Edwin A. Schwisow, Gleaner editor for the North Pacific Union for more than a decade, passed away suddenly on May 17 at the age of 69. He is survived by his wife, Cherie; two adult children, Eddie and Becky; and five grandchildren.
Ed put an indelible stamp on Northwest Adventist journalism right out of college when he joined the NPUC communication team in 1976 as an intern under Morten (Mort) Juberg.
During the next 13 years, he moved into increased responsibilities as assistant and then associate editor of the Gleaner. When Juberg stepped down as editor, Ed was well-prepared to step up to the role, which he performed with uncommon skill until moving to other independent pursuits in the waning months of 2002.
Steve Vistaunet, retired NPUC communication director, joined the Gleaner staff in 1997, while Ed was serving as Gleaner editor. “Ed was the consummate wordsmith," Vistaunet reflected on the Schwisow legacy, "but he wove those words with passion and purpose. He loved his church, and went to great lengths to seek areas of common ground between various factions within Adventist members. For 25 years, Ed faithfully measured and shared the pulse of Northwest Adventism, not as one carrying out a job, but as one who fulfills a mission and a calling.”
The Gleaner staff, along with the North Pacific Union Conference office leadership, wish the Schwisow family comfort, grace and peace as they navigate this loss and await a brighter day of restoration soon.
In recalling the scope of his father’s life, Eddie, Ed’s son, shared the following eulogy online. With permission, we share his thoughts here.
“On the morning of Tuesday, May 17, my dad, Ed Schwisow, suffered a massive brain hemorrhage, and 12 hours later he was gone. His 69 years don’t seem long enough. We miss him dearly.
“Born in Heppner, Oregon on December 23, 1952, service to God and others were impressed early on his developing mind, as his father began his career as a medical doctor.
“Service took a whole new definition, in 1962 when his family moved to the sub-tropics of Bolivia to serve as medical missionaries. His love of Latin America and the Spanish language would last him the rest of his life. Even more than that, during those years in Bolivia, he developed a heart for the mission of the Seventh-day Adventist Church, a church he would serve for nearly 40 years in a variety of capacities.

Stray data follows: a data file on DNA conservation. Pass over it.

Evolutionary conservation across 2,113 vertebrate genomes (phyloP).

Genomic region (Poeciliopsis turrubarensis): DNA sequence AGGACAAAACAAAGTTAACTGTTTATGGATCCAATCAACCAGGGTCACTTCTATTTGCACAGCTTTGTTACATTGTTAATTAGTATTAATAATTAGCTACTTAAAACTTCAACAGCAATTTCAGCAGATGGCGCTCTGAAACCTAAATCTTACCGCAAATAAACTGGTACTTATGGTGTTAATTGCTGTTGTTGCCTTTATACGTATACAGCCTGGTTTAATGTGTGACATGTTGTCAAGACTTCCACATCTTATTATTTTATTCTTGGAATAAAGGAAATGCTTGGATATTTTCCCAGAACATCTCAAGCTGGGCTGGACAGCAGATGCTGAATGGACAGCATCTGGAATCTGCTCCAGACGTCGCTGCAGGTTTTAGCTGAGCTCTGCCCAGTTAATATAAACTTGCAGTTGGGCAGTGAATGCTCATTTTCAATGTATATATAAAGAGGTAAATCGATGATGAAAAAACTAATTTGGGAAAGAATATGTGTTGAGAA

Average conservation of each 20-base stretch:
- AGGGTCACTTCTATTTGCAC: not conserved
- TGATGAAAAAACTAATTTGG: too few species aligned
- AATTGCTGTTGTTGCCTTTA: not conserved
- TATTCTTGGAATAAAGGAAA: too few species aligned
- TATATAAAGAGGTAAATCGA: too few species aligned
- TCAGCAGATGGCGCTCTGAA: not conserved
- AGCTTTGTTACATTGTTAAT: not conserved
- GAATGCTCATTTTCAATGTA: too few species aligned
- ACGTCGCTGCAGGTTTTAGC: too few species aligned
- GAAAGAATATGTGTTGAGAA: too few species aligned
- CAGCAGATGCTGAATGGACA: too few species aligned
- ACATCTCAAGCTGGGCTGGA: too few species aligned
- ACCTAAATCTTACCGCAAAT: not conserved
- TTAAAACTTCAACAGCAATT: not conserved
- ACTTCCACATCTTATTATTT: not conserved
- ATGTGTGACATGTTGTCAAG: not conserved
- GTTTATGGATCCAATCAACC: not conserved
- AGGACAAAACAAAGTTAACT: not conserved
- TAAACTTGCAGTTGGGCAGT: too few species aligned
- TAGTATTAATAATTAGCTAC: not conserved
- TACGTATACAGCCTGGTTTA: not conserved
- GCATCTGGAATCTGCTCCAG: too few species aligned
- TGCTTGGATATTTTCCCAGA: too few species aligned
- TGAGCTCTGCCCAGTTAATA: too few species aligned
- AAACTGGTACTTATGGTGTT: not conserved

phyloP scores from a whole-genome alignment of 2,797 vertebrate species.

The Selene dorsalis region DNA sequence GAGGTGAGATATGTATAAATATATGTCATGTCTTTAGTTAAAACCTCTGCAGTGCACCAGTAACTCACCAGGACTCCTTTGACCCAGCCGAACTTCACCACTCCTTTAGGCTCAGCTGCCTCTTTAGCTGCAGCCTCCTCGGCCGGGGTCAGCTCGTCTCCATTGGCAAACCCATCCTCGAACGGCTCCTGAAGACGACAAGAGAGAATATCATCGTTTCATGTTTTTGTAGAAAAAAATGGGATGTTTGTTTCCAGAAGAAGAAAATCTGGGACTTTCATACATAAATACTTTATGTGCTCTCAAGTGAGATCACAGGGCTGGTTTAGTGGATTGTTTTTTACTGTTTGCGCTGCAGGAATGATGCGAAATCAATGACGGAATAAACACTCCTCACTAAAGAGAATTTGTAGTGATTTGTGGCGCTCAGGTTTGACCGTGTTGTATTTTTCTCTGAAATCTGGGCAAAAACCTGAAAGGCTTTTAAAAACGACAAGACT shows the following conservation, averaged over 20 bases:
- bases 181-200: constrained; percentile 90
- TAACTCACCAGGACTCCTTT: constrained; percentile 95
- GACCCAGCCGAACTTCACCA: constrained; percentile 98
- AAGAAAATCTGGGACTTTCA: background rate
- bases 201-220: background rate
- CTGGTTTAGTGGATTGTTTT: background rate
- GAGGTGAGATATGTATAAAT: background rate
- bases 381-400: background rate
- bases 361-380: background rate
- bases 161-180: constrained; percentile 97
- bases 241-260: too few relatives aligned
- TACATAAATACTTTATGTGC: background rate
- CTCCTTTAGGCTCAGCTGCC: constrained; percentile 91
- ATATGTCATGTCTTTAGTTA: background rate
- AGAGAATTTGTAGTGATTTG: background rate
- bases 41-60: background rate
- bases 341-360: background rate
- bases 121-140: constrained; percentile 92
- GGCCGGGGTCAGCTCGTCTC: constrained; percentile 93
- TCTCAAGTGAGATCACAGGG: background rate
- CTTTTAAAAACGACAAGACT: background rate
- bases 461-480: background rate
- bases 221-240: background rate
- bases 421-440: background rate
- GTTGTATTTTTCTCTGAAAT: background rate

“After living in South America for seven years, my dad pursued educational studies in the Pacific Northwest, first at Columbia Adventist Academy in Battle Ground, Washington, where he graduated in 1972, and later at Walla Walla University where he was awarded a Bachelor’s degree in Mass Communications with a Journalism focus.
“During his time at Walla Walla, my dad and my mom, the former Cherie Courser, began dating, ultimately leading to their marriage two weeks after his graduation on June 27, 1976.
“Upon his graduation from Walla Walla, my dad joined the team at the North Pacific Union Conference as a communication intern. He would continue his service at the Union for over 25 years, serving in a variety of roles within the communications department, including communication director and editor of the North Pacific Gleaner, a position he held for 13 years.
“In 2002, my dad entered a new line of service, stepping away from denominational employ to begin his own business, Lifescape Publishing, where he dedicated his efforts to share the personal stories of missionary-minded people, especially in a multicultural setting. During this time, he also began assisting the independent journal, Adventist Today, serving in a variety of roles in the editing, fundraising and day-to-day operations of the ministry.
“In 2017, my dad transitioned into retirement, setting his sights on Chowchilla, California, where my sister and her growing family live. My mom and he have enjoyed living in this area over the last several years, especially cherishing their moments with my sister’s children, Rowin and Gracie.
“Outside of his day-to-day work, my dad was an avid reader, a gifted pianist and a committed husband and grandpa. His passing leaves a great hole in many of our lives, but his legacy of service and commitment to striving for the best in his work and church guides us forward.
“A celebration of his life is planned on July 9 at 2:30 p.m. at the Chowchilla Seventh-day Adventist Church, where he was a member for the last four years.
“Thank you for your support and prayers during this difficult hour. We mourn, but not without hope. Even so, come, Lord Jesus!”